The purpose of writing a jiujitsu blog: My 6-week project

My friend Casanova and I.
This is the first picture I remember posting on this blog

Recently I've been thinking about the direction I want to take the blog. I find myself drawn to longer and more detailed content and while I've religiously kept the blog to no fewer than 12 well thought out articles per year (averaging one per month), I think I want more.

I've also been thinking about how my own training has been changing and, to reflect that, how the format of the blog (and podcast) should change. After all,  it is my blog and it should express my views on training in the martial arts. With that in mind, I've decided that both the blog and the podcast should more closely cover my training cycle.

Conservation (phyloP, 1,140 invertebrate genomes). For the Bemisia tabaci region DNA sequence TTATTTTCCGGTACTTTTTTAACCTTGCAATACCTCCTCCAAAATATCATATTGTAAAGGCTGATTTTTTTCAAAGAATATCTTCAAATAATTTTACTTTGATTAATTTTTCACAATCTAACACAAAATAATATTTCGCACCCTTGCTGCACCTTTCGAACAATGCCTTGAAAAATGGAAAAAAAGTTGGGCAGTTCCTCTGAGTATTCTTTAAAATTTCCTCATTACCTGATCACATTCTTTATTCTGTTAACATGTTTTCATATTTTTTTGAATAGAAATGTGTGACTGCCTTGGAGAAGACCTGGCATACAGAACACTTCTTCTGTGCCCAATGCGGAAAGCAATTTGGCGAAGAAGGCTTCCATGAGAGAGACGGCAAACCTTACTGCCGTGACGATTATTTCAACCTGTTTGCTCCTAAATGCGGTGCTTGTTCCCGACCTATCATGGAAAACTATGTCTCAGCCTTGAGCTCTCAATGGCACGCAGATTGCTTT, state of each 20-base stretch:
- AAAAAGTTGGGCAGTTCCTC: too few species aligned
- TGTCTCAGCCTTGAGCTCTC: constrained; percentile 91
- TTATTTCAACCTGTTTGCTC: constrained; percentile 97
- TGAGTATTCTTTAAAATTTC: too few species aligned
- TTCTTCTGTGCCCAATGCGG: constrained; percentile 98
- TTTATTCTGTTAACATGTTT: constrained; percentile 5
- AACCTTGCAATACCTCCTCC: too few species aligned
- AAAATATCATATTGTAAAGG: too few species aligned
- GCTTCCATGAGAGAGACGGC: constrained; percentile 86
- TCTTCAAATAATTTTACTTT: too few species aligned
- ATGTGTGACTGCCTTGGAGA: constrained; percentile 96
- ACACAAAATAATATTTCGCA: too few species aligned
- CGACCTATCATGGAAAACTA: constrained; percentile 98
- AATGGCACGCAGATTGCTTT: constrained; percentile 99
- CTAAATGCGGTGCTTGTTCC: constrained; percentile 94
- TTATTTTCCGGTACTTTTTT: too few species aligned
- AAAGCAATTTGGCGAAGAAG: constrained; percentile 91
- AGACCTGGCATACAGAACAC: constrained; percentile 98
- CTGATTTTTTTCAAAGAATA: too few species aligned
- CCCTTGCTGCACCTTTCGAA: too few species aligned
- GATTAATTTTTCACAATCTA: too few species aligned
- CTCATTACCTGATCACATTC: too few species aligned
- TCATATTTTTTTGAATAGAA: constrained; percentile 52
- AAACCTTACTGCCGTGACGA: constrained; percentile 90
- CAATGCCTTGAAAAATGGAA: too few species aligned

My current training cycle is focus on one position or transition within Jiujitsu for 6 whole weeks (longer, if I see fit). What this means is, for example, if I'm looking at side control top (positional maintenance, attacks and transitions to better positions...etc) then I'd be studying videos on this subject,  drilling all aspects of it with my training partners (with various levels of resistance) before and/or after class, making it the sole focus of any privates I take with my teachers and, most importantly to be honest, always starting sparring rounds from that position and seeking to go back to it over and over again, if my training partners are happy to do that. This could, but doesn't have to, mean regressing from being on my opponent's back, on them with my knee on their belly or mounted on them back to the side control within the same round, just so that I get more practice time within the geography*. Obviously, if my training partner doesn't want to start the round with me on top of them on side control, I'd respect that but ask that I start on the bottom on side control and monitor and neutralise all their actions, until they get the better off me, and take note of what really works vs what works occasionally.